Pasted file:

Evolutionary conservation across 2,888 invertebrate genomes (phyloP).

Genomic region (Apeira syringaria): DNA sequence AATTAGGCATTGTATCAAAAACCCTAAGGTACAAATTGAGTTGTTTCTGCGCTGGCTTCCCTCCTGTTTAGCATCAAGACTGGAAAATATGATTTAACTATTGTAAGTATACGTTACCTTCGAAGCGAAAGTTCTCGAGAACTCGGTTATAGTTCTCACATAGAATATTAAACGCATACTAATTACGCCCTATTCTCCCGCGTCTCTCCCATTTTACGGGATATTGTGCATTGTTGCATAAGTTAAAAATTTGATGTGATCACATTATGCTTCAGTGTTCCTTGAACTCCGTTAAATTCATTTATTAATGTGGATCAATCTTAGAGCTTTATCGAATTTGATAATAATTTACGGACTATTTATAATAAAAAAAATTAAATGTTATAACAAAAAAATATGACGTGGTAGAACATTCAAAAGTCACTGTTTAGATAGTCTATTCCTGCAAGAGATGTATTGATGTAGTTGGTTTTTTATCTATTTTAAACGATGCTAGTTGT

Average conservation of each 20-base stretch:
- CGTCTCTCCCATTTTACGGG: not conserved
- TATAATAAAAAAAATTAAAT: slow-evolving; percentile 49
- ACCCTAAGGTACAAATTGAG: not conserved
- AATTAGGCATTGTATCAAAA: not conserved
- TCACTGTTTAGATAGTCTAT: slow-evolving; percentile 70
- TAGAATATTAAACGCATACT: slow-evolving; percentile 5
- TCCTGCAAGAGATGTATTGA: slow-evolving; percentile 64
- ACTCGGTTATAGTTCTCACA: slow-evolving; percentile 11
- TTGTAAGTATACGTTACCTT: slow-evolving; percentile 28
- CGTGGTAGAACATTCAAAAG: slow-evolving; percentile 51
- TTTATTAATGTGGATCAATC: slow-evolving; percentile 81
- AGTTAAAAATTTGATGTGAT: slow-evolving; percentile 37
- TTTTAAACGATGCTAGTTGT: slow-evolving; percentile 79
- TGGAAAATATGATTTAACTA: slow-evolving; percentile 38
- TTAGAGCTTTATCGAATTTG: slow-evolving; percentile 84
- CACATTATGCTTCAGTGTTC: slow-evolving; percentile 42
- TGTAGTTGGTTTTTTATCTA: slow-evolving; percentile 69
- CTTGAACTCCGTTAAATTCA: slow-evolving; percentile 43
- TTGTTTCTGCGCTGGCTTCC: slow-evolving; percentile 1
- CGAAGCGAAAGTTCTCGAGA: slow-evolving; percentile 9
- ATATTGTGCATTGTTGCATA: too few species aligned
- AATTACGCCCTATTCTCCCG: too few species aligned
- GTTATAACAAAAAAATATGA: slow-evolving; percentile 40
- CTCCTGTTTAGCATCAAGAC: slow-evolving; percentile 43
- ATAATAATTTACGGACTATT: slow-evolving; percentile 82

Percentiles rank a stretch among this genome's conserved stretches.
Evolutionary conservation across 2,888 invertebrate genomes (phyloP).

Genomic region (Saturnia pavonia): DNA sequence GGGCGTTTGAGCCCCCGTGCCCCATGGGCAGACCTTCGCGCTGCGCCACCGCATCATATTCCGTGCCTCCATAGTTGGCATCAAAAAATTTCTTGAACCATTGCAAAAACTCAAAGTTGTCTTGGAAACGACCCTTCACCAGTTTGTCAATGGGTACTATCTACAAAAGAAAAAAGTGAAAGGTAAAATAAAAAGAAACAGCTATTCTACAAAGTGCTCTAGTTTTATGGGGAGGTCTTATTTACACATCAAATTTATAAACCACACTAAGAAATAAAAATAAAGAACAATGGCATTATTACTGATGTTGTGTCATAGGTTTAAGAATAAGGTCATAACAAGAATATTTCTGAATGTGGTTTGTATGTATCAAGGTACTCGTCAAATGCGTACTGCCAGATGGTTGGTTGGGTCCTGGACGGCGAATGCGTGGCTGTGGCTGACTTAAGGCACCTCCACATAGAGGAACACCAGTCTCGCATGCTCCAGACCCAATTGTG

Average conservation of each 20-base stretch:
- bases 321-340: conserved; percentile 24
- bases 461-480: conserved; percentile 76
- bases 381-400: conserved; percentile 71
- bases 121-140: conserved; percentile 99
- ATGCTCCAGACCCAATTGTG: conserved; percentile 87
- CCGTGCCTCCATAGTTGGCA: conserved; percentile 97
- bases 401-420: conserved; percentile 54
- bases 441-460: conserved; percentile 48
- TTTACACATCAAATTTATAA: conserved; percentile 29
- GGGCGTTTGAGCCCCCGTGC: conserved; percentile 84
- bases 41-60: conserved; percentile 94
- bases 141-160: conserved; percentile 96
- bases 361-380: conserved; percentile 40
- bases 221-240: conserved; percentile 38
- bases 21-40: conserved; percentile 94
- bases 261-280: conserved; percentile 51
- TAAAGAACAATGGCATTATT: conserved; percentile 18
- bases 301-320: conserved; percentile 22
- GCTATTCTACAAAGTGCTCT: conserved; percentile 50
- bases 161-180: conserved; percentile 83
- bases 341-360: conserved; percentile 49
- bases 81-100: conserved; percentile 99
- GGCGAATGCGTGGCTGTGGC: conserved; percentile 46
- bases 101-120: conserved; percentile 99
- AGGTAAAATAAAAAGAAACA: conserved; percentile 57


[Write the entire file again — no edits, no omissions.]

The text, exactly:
Evolutionary conservation across 2,888 invertebrate genomes (phyloP).

Genomic region (Apeira syringaria): DNA sequence AATTAGGCATTGTATCAAAAACCCTAAGGTACAAATTGAGTTGTTTCTGCGCTGGCTTCCCTCCTGTTTAGCATCAAGACTGGAAAATATGATTTAACTATTGTAAGTATACGTTACCTTCGAAGCGAAAGTTCTCGAGAACTCGGTTATAGTTCTCACATAGAATATTAAACGCATACTAATTACGCCCTATTCTCCCGCGTCTCTCCCATTTTACGGGATATTGTGCATTGTTGCATAAGTTAAAAATTTGATGTGATCACATTATGCTTCAGTGTTCCTTGAACTCCGTTAAATTCATTTATTAATGTGGATCAATCTTAGAGCTTTATCGAATTTGATAATAATTTACGGACTATTTATAATAAAAAAAATTAAATGTTATAACAAAAAAATATGACGTGGTAGAACATTCAAAAGTCACTGTTTAGATAGTCTATTCCTGCAAGAGATGTATTGATGTAGTTGGTTTTTTATCTATTTTAAACGATGCTAGTTGT

Average conservation of each 20-base stretch:
- CGTCTCTCCCATTTTACGGG: not conserved
- TATAATAAAAAAAATTAAAT: slow-evolving; percentile 49
- ACCCTAAGGTACAAATTGAG: not conserved
- AATTAGGCATTGTATCAAAA: not conserved
- TCACTGTTTAGATAGTCTAT: slow-evolving; percentile 70
- TAGAATATTAAACGCATACT: slow-evolving; percentile 5
- TCCTGCAAGAGATGTATTGA: slow-evolving; percentile 64
- ACTCGGTTATAGTTCTCACA: slow-evolving; percentile 11
- TTGTAAGTATACGTTACCTT: slow-evolving; percentile 28
- CGTGGTAGAACATTCAAAAG: slow-evolving; percentile 51
- TTTATTAATGTGGATCAATC: slow-evolving; percentile 81
- AGTTAAAAATTTGATGTGAT: slow-evolving; percentile 37
- TTTTAAACGATGCTAGTTGT: slow-evolving; percentile 79
- TGGAAAATATGATTTAACTA: slow-evolving; percentile 38
- TTAGAGCTTTATCGAATTTG: slow-evolving; percentile 84
- CACATTATGCTTCAGTGTTC: slow-evolving; percentile 42
- TGTAGTTGGTTTTTTATCTA: slow-evolving; percentile 69
- CTTGAACTCCGTTAAATTCA: slow-evolving; percentile 43
- TTGTTTCTGCGCTGGCTTCC: slow-evolving; percentile 1
- CGAAGCGAAAGTTCTCGAGA: slow-evolving; percentile 9
- ATATTGTGCATTGTTGCATA: too few species aligned
- AATTACGCCCTATTCTCCCG: too few species aligned
- GTTATAACAAAAAAATATGA: slow-evolving; percentile 40
- CTCCTGTTTAGCATCAAGAC: slow-evolving; percentile 43
- ATAATAATTTACGGACTATT: slow-evolving; percentile 82

Percentiles rank a stretch among this genome's conserved stretches.
Evolutionary conservation across 2,888 invertebrate genomes (phyloP).

Genomic region (Saturnia pavonia): DNA sequence GGGCGTTTGAGCCCCCGTGCCCCATGGGCAGACCTTCGCGCTGCGCCACCGCATCATATTCCGTGCCTCCATAGTTGGCATCAAAAAATTTCTTGAACCATTGCAAAAACTCAAAGTTGTCTTGGAAACGACCCTTCACCAGTTTGTCAATGGGTACTATCTACAAAAGAAAAAAGTGAAAGGTAAAATAAAAAGAAACAGCTATTCTACAAAGTGCTCTAGTTTTATGGGGAGGTCTTATTTACACATCAAATTTATAAACCACACTAAGAAATAAAAATAAAGAACAATGGCATTATTACTGATGTTGTGTCATAGGTTTAAGAATAAGGTCATAACAAGAATATTTCTGAATGTGGTTTGTATGTATCAAGGTACTCGTCAAATGCGTACTGCCAGATGGTTGGTTGGGTCCTGGACGGCGAATGCGTGGCTGTGGCTGACTTAAGGCACCTCCACATAGAGGAACACCAGTCTCGCATGCTCCAGACCCAATTGTG

Average conservation of each 20-base stretch:
- bases 321-340: conserved; percentile 24
- bases 461-480: conserved; percentile 76
- bases 381-400: conserved; percentile 71
- bases 121-140: conserved; percentile 99
- ATGCTCCAGACCCAATTGTG: conserved; percentile 87
- CCGTGCCTCCATAGTTGGCA: conserved; percentile 97
- bases 401-420: conserved; percentile 54
- bases 441-460: conserved; percentile 48
- TTTACACATCAAATTTATAA: conserved; percentile 29
- GGGCGTTTGAGCCCCCGTGC: conserved; percentile 84
- bases 41-60: conserved; percentile 94
- bases 141-160: conserved; percentile 96
- bases 361-380: conserved; percentile 40
- bases 221-240: conserved; percentile 38
- bases 21-40: conserved; percentile 94
- bases 261-280: conserved; percentile 51
- TAAAGAACAATGGCATTATT: conserved; percentile 18
- bases 301-320: conserved; percentile 22
- GCTATTCTACAAAGTGCTCT: conserved; percentile 50
- bases 161-180: conserved; percentile 83
- bases 341-360: conserved; percentile 49
- bases 81-100: conserved; percentile 99
- GGCGAATGCGTGGCTGTGGC: conserved; percentile 46
- bases 101-120: conserved; percentile 99
- AGGTAAAATAAAAAGAAACA: conserved; percentile 57